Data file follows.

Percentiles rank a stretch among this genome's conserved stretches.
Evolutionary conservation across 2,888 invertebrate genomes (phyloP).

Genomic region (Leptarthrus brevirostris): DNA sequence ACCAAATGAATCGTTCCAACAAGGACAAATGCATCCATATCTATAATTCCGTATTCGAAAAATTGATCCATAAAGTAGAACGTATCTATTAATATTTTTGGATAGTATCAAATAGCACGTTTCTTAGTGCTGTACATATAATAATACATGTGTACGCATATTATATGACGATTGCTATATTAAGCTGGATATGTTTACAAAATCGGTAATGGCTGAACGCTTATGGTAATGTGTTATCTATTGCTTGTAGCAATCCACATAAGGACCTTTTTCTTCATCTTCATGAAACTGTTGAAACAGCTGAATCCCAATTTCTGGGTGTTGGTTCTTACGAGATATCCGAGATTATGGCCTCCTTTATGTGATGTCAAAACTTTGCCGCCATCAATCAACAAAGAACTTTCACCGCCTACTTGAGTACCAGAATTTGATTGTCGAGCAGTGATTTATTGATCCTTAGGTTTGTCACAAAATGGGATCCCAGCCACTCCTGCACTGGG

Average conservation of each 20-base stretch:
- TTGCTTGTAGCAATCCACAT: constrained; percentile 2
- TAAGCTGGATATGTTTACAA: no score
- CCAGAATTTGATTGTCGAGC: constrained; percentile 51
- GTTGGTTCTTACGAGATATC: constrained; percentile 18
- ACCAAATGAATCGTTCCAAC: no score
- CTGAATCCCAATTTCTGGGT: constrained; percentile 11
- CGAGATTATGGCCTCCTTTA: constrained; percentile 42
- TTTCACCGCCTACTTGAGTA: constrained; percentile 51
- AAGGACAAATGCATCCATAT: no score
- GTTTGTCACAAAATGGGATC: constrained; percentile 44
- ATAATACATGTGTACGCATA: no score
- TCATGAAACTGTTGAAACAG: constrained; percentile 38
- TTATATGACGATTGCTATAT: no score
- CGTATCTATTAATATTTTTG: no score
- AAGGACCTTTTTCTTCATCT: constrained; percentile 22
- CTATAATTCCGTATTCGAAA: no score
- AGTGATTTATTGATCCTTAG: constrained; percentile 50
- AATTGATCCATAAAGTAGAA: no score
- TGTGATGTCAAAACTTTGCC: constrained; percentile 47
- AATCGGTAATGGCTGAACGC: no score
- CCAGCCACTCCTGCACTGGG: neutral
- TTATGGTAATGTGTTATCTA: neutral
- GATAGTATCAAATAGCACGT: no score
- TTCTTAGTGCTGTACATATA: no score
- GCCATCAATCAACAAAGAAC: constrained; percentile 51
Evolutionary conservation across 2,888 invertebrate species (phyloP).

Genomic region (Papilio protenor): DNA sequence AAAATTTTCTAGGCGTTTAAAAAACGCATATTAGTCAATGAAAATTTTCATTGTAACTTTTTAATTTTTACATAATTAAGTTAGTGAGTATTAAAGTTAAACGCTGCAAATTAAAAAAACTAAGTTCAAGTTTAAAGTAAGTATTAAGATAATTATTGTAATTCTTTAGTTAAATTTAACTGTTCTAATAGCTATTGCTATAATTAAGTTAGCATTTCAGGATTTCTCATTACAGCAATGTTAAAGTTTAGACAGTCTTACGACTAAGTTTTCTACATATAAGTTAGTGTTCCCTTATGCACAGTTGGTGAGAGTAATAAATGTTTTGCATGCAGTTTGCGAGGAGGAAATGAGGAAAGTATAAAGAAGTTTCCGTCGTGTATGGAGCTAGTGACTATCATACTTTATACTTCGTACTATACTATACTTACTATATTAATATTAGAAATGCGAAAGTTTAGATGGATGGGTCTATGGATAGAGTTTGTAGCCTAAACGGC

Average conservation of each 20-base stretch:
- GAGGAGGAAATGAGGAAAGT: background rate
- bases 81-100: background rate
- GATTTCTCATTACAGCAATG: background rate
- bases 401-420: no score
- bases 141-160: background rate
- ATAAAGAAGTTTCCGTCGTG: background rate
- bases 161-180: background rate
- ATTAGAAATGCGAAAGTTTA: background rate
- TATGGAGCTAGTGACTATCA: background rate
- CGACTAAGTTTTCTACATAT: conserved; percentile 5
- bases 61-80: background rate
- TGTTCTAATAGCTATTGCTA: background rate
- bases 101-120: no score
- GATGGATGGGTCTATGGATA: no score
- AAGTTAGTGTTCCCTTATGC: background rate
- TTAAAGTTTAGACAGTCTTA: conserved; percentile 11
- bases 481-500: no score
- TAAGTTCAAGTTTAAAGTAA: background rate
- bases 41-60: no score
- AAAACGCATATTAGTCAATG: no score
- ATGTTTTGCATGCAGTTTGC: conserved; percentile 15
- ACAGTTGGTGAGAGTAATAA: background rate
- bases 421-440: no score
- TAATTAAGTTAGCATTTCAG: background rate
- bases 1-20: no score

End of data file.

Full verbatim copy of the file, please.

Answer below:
Percentiles rank a stretch among this genome's conserved stretches.
Evolutionary conservation across 2,888 invertebrate genomes (phyloP).

Genomic region (Leptarthrus brevirostris): DNA sequence ACCAAATGAATCGTTCCAACAAGGACAAATGCATCCATATCTATAATTCCGTATTCGAAAAATTGATCCATAAAGTAGAACGTATCTATTAATATTTTTGGATAGTATCAAATAGCACGTTTCTTAGTGCTGTACATATAATAATACATGTGTACGCATATTATATGACGATTGCTATATTAAGCTGGATATGTTTACAAAATCGGTAATGGCTGAACGCTTATGGTAATGTGTTATCTATTGCTTGTAGCAATCCACATAAGGACCTTTTTCTTCATCTTCATGAAACTGTTGAAACAGCTGAATCCCAATTTCTGGGTGTTGGTTCTTACGAGATATCCGAGATTATGGCCTCCTTTATGTGATGTCAAAACTTTGCCGCCATCAATCAACAAAGAACTTTCACCGCCTACTTGAGTACCAGAATTTGATTGTCGAGCAGTGATTTATTGATCCTTAGGTTTGTCACAAAATGGGATCCCAGCCACTCCTGCACTGGG

Average conservation of each 20-base stretch:
- TTGCTTGTAGCAATCCACAT: constrained; percentile 2
- TAAGCTGGATATGTTTACAA: no score
- CCAGAATTTGATTGTCGAGC: constrained; percentile 51
- GTTGGTTCTTACGAGATATC: constrained; percentile 18
- ACCAAATGAATCGTTCCAAC: no score
- CTGAATCCCAATTTCTGGGT: constrained; percentile 11
- CGAGATTATGGCCTCCTTTA: constrained; percentile 42
- TTTCACCGCCTACTTGAGTA: constrained; percentile 51
- AAGGACAAATGCATCCATAT: no score
- GTTTGTCACAAAATGGGATC: constrained; percentile 44
- ATAATACATGTGTACGCATA: no score
- TCATGAAACTGTTGAAACAG: constrained; percentile 38
- TTATATGACGATTGCTATAT: no score
- CGTATCTATTAATATTTTTG: no score
- AAGGACCTTTTTCTTCATCT: constrained; percentile 22
- CTATAATTCCGTATTCGAAA: no score
- AGTGATTTATTGATCCTTAG: constrained; percentile 50
- AATTGATCCATAAAGTAGAA: no score
- TGTGATGTCAAAACTTTGCC: constrained; percentile 47
- AATCGGTAATGGCTGAACGC: no score
- CCAGCCACTCCTGCACTGGG: neutral
- TTATGGTAATGTGTTATCTA: neutral
- GATAGTATCAAATAGCACGT: no score
- TTCTTAGTGCTGTACATATA: no score
- GCCATCAATCAACAAAGAAC: constrained; percentile 51
Evolutionary conservation across 2,888 invertebrate species (phyloP).

Genomic region (Papilio protenor): DNA sequence AAAATTTTCTAGGCGTTTAAAAAACGCATATTAGTCAATGAAAATTTTCATTGTAACTTTTTAATTTTTACATAATTAAGTTAGTGAGTATTAAAGTTAAACGCTGCAAATTAAAAAAACTAAGTTCAAGTTTAAAGTAAGTATTAAGATAATTATTGTAATTCTTTAGTTAAATTTAACTGTTCTAATAGCTATTGCTATAATTAAGTTAGCATTTCAGGATTTCTCATTACAGCAATGTTAAAGTTTAGACAGTCTTACGACTAAGTTTTCTACATATAAGTTAGTGTTCCCTTATGCACAGTTGGTGAGAGTAATAAATGTTTTGCATGCAGTTTGCGAGGAGGAAATGAGGAAAGTATAAAGAAGTTTCCGTCGTGTATGGAGCTAGTGACTATCATACTTTATACTTCGTACTATACTATACTTACTATATTAATATTAGAAATGCGAAAGTTTAGATGGATGGGTCTATGGATAGAGTTTGTAGCCTAAACGGC

Average conservation of each 20-base stretch:
- GAGGAGGAAATGAGGAAAGT: background rate
- bases 81-100: background rate
- GATTTCTCATTACAGCAATG: background rate
- bases 401-420: no score
- bases 141-160: background rate
- ATAAAGAAGTTTCCGTCGTG: background rate
- bases 161-180: background rate
- ATTAGAAATGCGAAAGTTTA: background rate
- TATGGAGCTAGTGACTATCA: background rate
- CGACTAAGTTTTCTACATAT: conserved; percentile 5
- bases 61-80: background rate
- TGTTCTAATAGCTATTGCTA: background rate
- bases 101-120: no score
- GATGGATGGGTCTATGGATA: no score
- AAGTTAGTGTTCCCTTATGC: background rate
- TTAAAGTTTAGACAGTCTTA: conserved; percentile 11
- bases 481-500: no score
- TAAGTTCAAGTTTAAAGTAA: background rate
- bases 41-60: no score
- AAAACGCATATTAGTCAATG: no score
- ATGTTTTGCATGCAGTTTGC: conserved; percentile 15
- ACAGTTGGTGAGAGTAATAA: background rate
- bases 421-440: no score
- TAATTAAGTTAGCATTTCAG: background rate
- bases 1-20: no score